United Nations, N.Y.
In October the UN will celebrate its 40th birthday. Many diplomats here say, paraphrasing Winston Churchill, that ``this need not be for the UN the beginning of the end but rather the end of the beginning.''
The overwhelming majority of nations, large and small, from the West, from the East, from the South, are in favor of revitalizing the United Nations. They see next fall's anniversary as an opportunity for the world community to recommit itself to the UN Charter.
A special preparatory committee, charged with organizing the celebrations, is divided on matters of format and substance. Some Commonwealth nations and nonaligned countries favor a gathering in New York from Oct. 21 to 24 of some 100 chiefs of state, each of whom would be allowed to address the General Assembly for no more than 15 minutes. Their simultaneous presence at UN headquarters would give the UN high visibility and a political boost, they say.
Others think such a gathering would be tantamount to a circus. ``It would look like a universal summit, a summit of summits. It would raise enormous expectations. . . . People everywhere would be disappointed and in the end the UN would be hurt, since it would appear more than ever like a Tower of Babel. What matters is the positions the chiefs of state will take, not the pictures of their shaking hands with one another,'' says Porfirio Munoz-Ledo, the permanent representative of Mexico.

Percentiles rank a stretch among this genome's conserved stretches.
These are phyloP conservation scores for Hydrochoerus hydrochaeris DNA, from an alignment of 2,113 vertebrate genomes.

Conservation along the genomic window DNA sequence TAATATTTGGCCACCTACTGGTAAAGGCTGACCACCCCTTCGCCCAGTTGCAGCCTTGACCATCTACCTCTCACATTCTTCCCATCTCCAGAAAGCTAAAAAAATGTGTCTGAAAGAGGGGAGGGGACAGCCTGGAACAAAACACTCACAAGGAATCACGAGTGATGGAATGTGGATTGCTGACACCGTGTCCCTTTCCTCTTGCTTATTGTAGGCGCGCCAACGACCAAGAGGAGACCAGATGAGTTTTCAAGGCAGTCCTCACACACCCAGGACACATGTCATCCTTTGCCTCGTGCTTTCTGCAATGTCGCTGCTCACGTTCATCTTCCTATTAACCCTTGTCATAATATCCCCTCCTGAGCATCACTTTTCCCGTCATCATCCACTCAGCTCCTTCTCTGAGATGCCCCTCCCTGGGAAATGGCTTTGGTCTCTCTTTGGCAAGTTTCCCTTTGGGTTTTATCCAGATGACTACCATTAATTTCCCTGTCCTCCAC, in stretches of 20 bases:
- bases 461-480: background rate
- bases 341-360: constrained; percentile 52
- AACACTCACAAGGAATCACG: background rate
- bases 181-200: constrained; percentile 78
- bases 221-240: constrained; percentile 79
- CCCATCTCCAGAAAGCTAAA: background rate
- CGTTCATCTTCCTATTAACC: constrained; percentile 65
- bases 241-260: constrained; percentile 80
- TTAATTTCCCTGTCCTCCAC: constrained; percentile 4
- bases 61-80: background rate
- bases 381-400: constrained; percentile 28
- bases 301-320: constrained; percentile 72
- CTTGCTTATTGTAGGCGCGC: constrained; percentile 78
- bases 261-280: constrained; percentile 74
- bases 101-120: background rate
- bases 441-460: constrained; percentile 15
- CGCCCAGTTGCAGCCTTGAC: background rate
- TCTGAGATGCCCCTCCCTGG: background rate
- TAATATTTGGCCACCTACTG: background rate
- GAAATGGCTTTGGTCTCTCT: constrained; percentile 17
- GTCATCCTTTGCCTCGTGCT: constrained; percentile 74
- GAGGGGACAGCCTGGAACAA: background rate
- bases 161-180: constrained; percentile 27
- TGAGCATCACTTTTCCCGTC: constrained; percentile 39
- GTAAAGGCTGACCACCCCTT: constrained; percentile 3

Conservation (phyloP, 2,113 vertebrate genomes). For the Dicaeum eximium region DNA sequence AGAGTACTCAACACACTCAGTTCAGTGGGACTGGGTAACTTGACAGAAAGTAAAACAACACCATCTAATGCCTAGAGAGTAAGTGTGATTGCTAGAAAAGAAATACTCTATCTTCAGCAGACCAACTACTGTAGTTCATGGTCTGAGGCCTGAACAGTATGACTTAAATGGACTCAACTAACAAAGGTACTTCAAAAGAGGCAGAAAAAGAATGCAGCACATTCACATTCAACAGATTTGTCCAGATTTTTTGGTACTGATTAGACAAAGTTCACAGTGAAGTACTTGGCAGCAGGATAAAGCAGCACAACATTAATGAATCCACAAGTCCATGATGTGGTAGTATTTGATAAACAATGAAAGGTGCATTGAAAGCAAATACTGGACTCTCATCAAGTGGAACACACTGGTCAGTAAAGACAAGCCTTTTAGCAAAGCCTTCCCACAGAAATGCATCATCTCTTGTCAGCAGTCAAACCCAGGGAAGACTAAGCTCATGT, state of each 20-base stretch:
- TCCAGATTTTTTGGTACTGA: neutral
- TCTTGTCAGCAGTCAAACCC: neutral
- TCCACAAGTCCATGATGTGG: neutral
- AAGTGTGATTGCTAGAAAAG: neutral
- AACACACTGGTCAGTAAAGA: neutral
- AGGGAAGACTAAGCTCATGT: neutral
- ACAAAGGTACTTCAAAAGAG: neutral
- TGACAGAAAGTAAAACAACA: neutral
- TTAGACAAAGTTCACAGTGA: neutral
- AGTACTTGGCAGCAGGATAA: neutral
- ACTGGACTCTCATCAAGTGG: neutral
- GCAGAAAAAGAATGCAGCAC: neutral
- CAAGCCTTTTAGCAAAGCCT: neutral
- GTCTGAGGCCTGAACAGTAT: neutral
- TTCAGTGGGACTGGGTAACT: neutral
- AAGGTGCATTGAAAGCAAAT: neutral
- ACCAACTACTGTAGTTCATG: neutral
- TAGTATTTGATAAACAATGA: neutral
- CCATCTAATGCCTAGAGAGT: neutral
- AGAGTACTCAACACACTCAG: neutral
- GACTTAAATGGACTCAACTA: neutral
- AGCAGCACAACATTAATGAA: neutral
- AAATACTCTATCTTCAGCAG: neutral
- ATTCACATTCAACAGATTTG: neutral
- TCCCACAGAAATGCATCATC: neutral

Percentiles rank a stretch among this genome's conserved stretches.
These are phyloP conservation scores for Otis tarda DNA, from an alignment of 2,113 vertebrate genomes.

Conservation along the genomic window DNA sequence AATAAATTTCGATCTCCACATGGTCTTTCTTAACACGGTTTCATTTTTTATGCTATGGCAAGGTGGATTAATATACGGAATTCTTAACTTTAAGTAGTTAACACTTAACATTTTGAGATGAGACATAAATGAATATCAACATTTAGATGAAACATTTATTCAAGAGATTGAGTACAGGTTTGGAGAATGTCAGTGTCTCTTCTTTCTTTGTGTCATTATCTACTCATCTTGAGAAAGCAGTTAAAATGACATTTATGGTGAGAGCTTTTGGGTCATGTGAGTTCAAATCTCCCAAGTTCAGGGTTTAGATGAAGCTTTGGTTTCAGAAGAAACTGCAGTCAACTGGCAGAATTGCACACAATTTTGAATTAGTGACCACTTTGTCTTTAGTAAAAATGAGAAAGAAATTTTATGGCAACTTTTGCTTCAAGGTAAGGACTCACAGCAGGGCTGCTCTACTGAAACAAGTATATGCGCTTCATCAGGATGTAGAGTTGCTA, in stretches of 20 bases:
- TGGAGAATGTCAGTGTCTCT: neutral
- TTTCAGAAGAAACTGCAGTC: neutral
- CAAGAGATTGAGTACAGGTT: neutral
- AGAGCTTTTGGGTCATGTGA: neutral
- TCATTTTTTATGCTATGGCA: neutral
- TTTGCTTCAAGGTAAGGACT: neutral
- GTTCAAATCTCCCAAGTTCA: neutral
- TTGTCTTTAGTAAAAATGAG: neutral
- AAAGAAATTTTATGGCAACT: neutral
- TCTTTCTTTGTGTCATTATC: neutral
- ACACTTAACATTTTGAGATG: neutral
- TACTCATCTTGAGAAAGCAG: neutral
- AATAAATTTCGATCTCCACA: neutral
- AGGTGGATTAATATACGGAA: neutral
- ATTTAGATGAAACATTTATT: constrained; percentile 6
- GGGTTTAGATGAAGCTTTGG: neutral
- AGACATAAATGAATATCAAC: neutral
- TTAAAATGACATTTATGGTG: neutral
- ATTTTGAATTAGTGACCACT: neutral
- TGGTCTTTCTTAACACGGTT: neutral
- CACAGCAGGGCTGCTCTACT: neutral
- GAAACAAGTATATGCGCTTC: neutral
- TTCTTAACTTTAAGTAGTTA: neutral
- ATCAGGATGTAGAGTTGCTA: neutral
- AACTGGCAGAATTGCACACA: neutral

Financially and logistically, such a project would pose immense problems to the UN Secretariat and to the New York police.
Western representatives suggest that chiefs of state come to New York in small groups over the month between the opening of the General Assembly on Sept. 22 and the actual anniversary, Oct. 24.
The committee is equally divided with regard to the drafting of a common declaration by UN member states to mark the occasion. Some would like it to refer to specific and controversial problems such as Palestine, Namibia (South-West Africa), Afghanistan, Kampuchea (Cambodia), and Nicaragua. Others say this would further split and weaken the UN rather than revitalize it. They favor a more philosophical statement that would have a maximum impact and put all nations on record as supporting the United Nations and its purposes.
More than 80, perhaps 100, chiefs of state and of government are reported to be willing to come to New York for the occasion. President Reagan is expected to address the UN for the third time. Margaret Thatcher, Franois Mitterrand, Helmut Kohl, Olaf Palme, and Tancredo Neves are among those who have indicated they are interested in attending. -- 30 --